American chocolate lovers are becoming a sophisticated breed. They're not only buying M&Ms, but are spending more of their money on so-called ''designer'' and imported chocolates. Recognizing this shift in taste, the big US chocolatemakers are broadening their lines with products for consumers of every age.
Chocolate manufacturers have at least three groups to target in the $5.5 billion market. The biggest is the ''gatekeeper'' group - parents buying for children between the ages of 5 and 12. Two-thirds of the money spent on chocolate is spent by those parents, observes William Deeter, a spokesman at M&M Mars, the biggest US chocolate company, with sales estimated at about $1.2 billion. The next largest group is older teen-agers and young adults, who buy for themselves.
But now that the biggest segment of the US population are people 20 to 30 years old, the chocolate industry is shifting to a more mature market - which means a shift in taste. ''The baby boom era is getting a more sophisticated palate,'' notes Timothy Rugh, spokesman for the Chocolate Manufacturers Association of USA.
European chocolatemakers have benefited from that maturing taste and US manufacturers are responding to the competition. They're devoting more attention - and marketing dollars - to those discerning palates.
The taste that appeals to that mature market is European-style chocolate, which is not made with milk and is not as sweet as milk chocolate. ''Adults have developed a taste for semisweet chocolate,'' explains Lenore Cooney, who represents the Chocolate Manufacturers Association. ''So more companies are coming out with dark chocolate.'' The three largest domestic producers, M&M Mars , Hershey, and Nestle, have all introduced semisweet bars, after concentrating on milk chocolate in the past.
And then there are the US manufacturers who specialize in products with more ''snob appeal,'' aimed at sophisticated palates. Godiva Chocolatier, a subsidiary of Campbell Soup, sells its straight-line chocolate for about $18 a pound. There is a market for luxury sweets, says Thomas Fey, president of Godiva. He cites the recession as one reason. ''As discretionary income has been squeezed, people entertain at home more and enjoy trying new kinds of food.'' Godiva has grown almost fivefold in the last five years.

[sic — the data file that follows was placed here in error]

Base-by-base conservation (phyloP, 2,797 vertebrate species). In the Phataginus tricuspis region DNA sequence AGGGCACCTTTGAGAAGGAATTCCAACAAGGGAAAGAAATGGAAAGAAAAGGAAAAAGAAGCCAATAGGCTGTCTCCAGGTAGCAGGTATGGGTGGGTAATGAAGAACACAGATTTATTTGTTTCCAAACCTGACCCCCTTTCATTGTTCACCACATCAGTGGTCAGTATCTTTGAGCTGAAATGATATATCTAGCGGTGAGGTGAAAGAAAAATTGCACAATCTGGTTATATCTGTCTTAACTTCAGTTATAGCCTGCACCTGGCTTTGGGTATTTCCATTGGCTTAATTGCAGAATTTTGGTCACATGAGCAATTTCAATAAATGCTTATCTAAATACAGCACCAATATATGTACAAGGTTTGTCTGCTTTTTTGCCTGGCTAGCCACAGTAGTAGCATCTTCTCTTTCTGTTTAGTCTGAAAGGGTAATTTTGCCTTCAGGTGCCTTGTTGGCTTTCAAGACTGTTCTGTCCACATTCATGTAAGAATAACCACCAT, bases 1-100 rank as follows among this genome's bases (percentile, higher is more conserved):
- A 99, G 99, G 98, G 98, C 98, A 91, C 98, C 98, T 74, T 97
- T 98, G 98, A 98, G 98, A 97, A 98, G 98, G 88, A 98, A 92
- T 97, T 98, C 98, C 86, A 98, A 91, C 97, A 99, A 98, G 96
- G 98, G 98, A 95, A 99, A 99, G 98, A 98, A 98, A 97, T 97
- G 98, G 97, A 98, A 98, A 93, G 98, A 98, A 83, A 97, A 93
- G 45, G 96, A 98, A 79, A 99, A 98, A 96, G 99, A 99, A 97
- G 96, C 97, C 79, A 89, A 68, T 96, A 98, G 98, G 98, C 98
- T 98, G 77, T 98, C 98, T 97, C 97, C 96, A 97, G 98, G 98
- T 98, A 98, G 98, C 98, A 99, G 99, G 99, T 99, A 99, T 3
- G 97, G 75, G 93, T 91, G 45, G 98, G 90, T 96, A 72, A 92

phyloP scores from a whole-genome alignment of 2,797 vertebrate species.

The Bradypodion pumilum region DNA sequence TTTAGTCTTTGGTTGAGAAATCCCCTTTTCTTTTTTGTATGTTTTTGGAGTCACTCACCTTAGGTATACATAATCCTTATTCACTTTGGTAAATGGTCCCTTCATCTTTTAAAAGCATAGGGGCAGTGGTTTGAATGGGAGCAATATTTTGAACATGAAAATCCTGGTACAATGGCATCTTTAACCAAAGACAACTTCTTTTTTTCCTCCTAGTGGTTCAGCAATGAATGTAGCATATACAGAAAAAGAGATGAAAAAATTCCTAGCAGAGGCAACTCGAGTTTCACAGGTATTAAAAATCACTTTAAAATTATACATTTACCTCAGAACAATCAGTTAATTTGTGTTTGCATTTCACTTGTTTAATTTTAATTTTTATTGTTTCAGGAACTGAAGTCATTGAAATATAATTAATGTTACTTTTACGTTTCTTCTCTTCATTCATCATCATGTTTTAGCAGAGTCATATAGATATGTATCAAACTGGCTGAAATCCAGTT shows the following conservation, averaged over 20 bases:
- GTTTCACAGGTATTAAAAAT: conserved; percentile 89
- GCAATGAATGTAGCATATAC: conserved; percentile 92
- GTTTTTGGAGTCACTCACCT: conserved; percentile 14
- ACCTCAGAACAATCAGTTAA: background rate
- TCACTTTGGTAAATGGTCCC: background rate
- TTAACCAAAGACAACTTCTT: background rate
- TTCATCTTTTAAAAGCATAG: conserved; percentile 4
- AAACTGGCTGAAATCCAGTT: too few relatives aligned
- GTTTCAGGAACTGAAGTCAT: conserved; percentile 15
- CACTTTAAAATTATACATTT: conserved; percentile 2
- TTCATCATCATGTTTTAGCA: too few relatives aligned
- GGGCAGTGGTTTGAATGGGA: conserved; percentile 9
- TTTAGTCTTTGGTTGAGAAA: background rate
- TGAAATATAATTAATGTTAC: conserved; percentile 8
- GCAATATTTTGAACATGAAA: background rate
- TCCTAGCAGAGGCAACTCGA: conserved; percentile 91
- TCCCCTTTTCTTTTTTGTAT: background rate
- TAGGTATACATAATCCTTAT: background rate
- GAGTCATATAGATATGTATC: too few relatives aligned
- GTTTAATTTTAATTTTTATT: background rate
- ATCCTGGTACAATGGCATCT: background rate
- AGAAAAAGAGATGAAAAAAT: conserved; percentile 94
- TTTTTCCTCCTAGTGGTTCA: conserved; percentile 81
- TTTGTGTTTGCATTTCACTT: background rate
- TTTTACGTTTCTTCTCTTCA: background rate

Ronald Morrow, first vice-president of research at Shearson Loeb Rhoades Inc. , agrees: ''There is often in recessionary times a trading down in product, but up in quality.'' If a person cannot buy a car, he hypothesizes, he or she can at least buy a fine chocolate.
But unlike Godiva's Mr. Fey, analyst Morrow thinks the market for such pricey food is very narrow. ''You don't find a guy out of work in Detroit buying expensive chocolate.'' It has been selling best in wealthy areas of such cities as New York, Los Angeles, Boston, and Chicago, he says.
American manufacturers don't appear to be worried about consumers' ever-shifting taste. The whole market is growing as Hershey, M&M Mars, and Godiva, in particular, wage aggressive advertising campaigns. And there appears to be room for everyone - because chocolate is in, as the 10,000 people who spent an entire weekend in San Francisco last October tasting and learning about chocolate can attest. So can Sandra Boynton Workman, who wrote a fast-selling humor book, ''Chocolate, the Consuming Passion.'' And so can Milton Zellman, publisher of Chocolate News, a bimonthly newsletter that started in 1980 and now has a readership of 16,000.
In addition, domestic producers point out that imported chocolates have only about 5 percent of the US market. ''You have a rather competitive, healthy domestic market. . . , and it would be hard for importers to get a large share, '' notes James Eldris, manager of financial information at Hershey. Foreign manufacturers could not produce enough chocolate to take a large share of the US market, adds Mr. Eldris. ''In just our test market, we tax their production capacity.''
And domestic producers don't accept that American taste has made a permanent shift. The mainstay of the domestic market - some 75 percent - is low-end milk chocolate and bars, says Mr. Rugh of the Chocolate Manufacturers Association. And domestic manufacturers are coming out with higher quality, but still relatively inexpensive bars, which sell for about $1.25. These will provide imports with some healthy competition, domestic producers say.
Most important, in about five years the population will shift back to the gatekeeper group, as the children of the baby boom's 20- to 30-year-olds reach the chocolate-bar threshold of around 5 years of age.
There may be minor shifts in taste, but chocolate will never fall from favor, says Barbara Resnick, a Chocolate News writer. ''Chocolate isn't a fad. It's been in our hearts and souls forever. It always will be.''